Due to a back injury, the last time that I shot a shotgun was several years ago. It was a day of informal clay target shooting. A friend had brought along a Browning Auto 5 – 20 gauge. The 20 ga. was much lighter than my 12’s and I appeared to get on target much quicker. My accuracy was just as good with the 20 as with the 12, but it required less effort to carry and swing through the target. Recoil was significantly less with the 20, but I felt that I would enjoy shooting it even more so, with a softer recoiling gas semi-auto and a good recoil pad. I usually feel better now and I would like to try shooting again. Firearm heft and recoil are still a lingering concern. Today I saw a new 20 ga. Beretta AL-390 for sale (26″ bbl. what appeared to be a decelerator recoil pad). Seemed perfect. I would have bought it except that I was told that the 20 ga. Browning Gold was a better and softer recoiling firearm. Someone else mentioned using a Sporting Clays 12 ga. with 7/8 oz. or 1 oz. loads. I also heard that Beretta is coming out soon with a significantly better gas semi-auto shotgun and that I should wait to buy. All three firearms felt pretty good in my relatively large hands although I was not able to compare them side by side. I was a little more aware of the Beretta pistol grip, but I do not think that it was overly distracting. Price is not a concern. What would you recommend?
Thank you in advance.
The gun that I would recommend would really depend on the extent and type of your back problem. Generally bad backs are as sensitive to weight and swinging as they are to recoil. If gun weight isn’t an issue, then I would definitely get a 12 gauge gun and shoot light loads. You will get less recoil that way because the gun is heavier.
In the 12 gauge gas guns I currently like the Beretta 391 sporter best, though you don’t really mention which shooting discipline you prefer. Many people find the Beretta stock awkward though. The 12 gauge Remington 11-87 sporting clays model (with the nickel receiver) is a very soft shooting gun, softer than the 391 or the Gold to my way of thinking. The 11-87 is also the best balanced of the lot with a 30″ barrel and its stock seems to suit the most people. The new 11-87s hold up better than the first ones did too, though not as durable as the 391. The Browning 12 gauge Gold is gaining popularity in sporting clays, though not in skeet or trap. I think that the Gold has less recoil than the 391, but more than the 11-87. Personally, I find the Gold 12 gauge too nose heavy and the Gold’s stock too small, but others deal with it just fine. The Gold has proven less reliable than the 391, but more so than the 11-87. To be fair, all three are pretty close in this department.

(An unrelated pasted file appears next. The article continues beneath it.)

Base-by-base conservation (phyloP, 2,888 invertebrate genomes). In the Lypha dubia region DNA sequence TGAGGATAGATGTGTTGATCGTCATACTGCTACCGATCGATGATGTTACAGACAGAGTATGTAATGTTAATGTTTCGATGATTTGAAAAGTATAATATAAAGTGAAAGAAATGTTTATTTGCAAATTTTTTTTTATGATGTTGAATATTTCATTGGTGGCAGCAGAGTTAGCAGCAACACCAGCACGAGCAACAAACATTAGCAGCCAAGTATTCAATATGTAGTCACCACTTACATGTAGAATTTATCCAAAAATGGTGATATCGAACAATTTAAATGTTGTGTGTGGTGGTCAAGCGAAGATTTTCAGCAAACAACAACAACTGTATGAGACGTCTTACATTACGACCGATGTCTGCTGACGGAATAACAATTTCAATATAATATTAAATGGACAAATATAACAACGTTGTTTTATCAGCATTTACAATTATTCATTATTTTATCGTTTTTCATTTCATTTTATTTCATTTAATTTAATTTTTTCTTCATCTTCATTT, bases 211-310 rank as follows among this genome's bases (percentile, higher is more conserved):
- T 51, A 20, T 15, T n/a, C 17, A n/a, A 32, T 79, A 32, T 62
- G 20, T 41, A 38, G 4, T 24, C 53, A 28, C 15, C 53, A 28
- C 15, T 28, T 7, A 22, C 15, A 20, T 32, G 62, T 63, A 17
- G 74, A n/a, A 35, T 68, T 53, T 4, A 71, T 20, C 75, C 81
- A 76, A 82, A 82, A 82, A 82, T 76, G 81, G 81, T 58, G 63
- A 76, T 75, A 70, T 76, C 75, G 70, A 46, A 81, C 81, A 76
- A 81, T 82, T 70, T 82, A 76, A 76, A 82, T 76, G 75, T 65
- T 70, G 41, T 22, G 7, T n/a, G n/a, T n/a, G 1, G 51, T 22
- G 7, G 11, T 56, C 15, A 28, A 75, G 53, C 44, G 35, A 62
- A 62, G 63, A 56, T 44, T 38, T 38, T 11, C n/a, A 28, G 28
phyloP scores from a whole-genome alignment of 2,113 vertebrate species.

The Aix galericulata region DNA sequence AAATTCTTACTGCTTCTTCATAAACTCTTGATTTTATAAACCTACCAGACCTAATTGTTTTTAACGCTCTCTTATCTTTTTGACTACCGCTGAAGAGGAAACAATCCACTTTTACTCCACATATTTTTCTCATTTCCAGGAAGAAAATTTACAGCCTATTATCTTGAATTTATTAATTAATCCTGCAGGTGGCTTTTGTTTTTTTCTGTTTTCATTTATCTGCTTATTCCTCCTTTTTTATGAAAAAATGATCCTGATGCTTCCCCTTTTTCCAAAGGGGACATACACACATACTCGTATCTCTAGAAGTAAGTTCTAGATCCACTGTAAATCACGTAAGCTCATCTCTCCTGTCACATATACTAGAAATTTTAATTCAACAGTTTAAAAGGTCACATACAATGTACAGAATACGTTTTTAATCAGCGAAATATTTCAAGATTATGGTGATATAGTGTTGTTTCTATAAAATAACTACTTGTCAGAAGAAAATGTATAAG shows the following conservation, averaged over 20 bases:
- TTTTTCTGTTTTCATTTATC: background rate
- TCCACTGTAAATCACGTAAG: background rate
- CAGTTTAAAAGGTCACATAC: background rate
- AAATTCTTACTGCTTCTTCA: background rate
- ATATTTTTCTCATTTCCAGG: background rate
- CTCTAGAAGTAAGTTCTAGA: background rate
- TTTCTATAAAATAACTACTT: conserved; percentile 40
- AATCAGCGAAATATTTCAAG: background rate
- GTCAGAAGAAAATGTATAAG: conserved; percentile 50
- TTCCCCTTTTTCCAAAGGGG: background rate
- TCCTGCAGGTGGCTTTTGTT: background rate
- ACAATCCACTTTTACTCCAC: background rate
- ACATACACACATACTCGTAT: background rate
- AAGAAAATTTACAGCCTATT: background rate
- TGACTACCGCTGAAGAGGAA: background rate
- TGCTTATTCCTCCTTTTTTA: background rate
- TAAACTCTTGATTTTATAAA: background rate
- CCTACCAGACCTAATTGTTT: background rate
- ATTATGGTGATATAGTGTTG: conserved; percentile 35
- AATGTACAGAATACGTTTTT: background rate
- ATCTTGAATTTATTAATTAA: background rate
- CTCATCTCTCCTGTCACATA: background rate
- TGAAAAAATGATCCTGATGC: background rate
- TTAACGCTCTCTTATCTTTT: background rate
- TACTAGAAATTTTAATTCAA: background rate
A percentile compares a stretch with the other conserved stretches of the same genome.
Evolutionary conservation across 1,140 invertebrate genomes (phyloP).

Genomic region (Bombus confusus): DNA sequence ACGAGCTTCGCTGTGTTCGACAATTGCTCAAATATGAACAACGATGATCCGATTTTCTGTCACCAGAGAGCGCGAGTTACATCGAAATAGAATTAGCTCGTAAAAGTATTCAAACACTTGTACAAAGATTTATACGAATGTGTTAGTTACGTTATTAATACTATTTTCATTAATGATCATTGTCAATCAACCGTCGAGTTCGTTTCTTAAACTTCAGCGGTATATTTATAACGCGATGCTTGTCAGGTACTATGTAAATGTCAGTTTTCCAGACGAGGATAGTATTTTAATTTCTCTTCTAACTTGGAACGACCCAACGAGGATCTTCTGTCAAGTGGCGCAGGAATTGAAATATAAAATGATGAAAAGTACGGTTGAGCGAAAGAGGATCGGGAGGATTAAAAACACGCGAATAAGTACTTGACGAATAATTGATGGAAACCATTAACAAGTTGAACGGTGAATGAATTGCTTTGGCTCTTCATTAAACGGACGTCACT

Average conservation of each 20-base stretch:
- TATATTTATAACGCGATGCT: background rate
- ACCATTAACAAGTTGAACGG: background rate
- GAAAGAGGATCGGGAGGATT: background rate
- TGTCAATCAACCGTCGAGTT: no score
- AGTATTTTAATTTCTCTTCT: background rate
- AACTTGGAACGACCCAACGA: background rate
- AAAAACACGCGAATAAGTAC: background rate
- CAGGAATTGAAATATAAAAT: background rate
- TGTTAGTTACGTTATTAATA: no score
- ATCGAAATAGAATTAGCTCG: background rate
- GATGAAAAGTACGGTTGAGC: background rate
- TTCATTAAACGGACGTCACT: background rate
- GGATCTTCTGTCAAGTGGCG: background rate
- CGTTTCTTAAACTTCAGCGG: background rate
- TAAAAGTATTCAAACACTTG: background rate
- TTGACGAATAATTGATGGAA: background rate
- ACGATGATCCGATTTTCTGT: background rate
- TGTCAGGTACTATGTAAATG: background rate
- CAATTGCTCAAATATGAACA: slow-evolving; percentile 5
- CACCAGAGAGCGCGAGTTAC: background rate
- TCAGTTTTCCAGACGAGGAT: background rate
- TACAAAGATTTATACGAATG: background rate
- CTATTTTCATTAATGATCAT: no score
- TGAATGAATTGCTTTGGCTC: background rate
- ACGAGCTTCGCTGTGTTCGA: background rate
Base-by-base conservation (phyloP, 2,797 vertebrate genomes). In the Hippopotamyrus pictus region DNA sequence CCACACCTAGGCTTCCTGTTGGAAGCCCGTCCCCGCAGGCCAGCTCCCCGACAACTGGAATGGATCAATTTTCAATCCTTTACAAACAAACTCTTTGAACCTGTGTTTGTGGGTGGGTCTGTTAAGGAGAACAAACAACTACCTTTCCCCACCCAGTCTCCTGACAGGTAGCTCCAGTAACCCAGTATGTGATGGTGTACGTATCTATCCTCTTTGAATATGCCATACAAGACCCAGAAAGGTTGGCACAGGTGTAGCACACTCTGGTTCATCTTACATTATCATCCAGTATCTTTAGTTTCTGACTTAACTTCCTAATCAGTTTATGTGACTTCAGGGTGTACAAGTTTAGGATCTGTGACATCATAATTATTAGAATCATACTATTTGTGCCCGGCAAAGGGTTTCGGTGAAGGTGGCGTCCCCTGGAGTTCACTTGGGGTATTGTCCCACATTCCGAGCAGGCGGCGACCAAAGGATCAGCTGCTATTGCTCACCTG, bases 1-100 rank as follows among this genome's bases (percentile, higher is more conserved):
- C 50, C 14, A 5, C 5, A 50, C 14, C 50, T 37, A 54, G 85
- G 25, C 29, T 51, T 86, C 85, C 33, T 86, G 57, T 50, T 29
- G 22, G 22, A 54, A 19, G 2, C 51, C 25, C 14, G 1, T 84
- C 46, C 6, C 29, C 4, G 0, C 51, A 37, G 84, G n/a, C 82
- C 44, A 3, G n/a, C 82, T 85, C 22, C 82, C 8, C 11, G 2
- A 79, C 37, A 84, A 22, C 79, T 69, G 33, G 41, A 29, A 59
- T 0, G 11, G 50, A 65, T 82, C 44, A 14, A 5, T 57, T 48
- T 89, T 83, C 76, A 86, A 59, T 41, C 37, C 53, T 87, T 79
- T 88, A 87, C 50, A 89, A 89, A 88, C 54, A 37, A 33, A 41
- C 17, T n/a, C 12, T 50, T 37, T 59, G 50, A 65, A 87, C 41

As to 20 gauge guns, I really think that would be the best combination because I feel that weight hurts the back just as much as recoil does. The 20 will kick more with a 7/8 oz load than the heavier 12 will with a 7/8 oz load, but not all that much. The 20 will also weigh about a pound less, and that really could matter. My favorite 20 would probably be a tie between the Gold and the Remington 1100. I haven’t shot the new 20 gauge 11-87 yet, but if it is set up like the 12 gauge 11-87 target models, it doesn’t have the secondary valve that the field guns do, so it is basically an 1100 and I would like it just as well. Beretta has always had trouble with the functioning of their 20 gauge autos. Italian 20 gauge shells must have different pressure curves than ours. I thought that the 391 20 had it all sorted out, but I have been getting some reports that there are still some occasional problems. My friends with Browning Gold 20s report very reliable operation with target ammo. The Remington 1100 20 gauge has always been reliable from a functioning point of view. My only problems with 1100s came when they had a whole bunch of rounds through them and started to eat parts. That takes quite a while though.
Bottom line: if you have a bad back and want a fun clay target gun for skeet, sporting and hunting, my first choices would be either a Browning Gold 20 gauge semi-auto or a Remington 1100/11-87 20 gauge semi-auto. In either case, I would pick the one which felt best. The Gold may have the edge as I notice that the new “classic” hump back model is listed in the catalogue as having an “adjustable” comb, probably by the shim method. This could be a nice plus if you have trouble with gun fit. I haven’t seen this gun in the flesh though. One final thing on shooting with a bad back- try flexing both knees slightly. Instead of standing with most of your weight on your fore leg, with the fore leg bent and the rear leg straight, try standing with your legs shoulder-width apart and your weight equally on both legs. Bend BOTH knees ever so slightly. When you swing, transfer weight, but start neutral. You will find that shooting with both knees very slightly bent will take a tremendous amount of pressure off the back.
Shotgun Report’s Technoid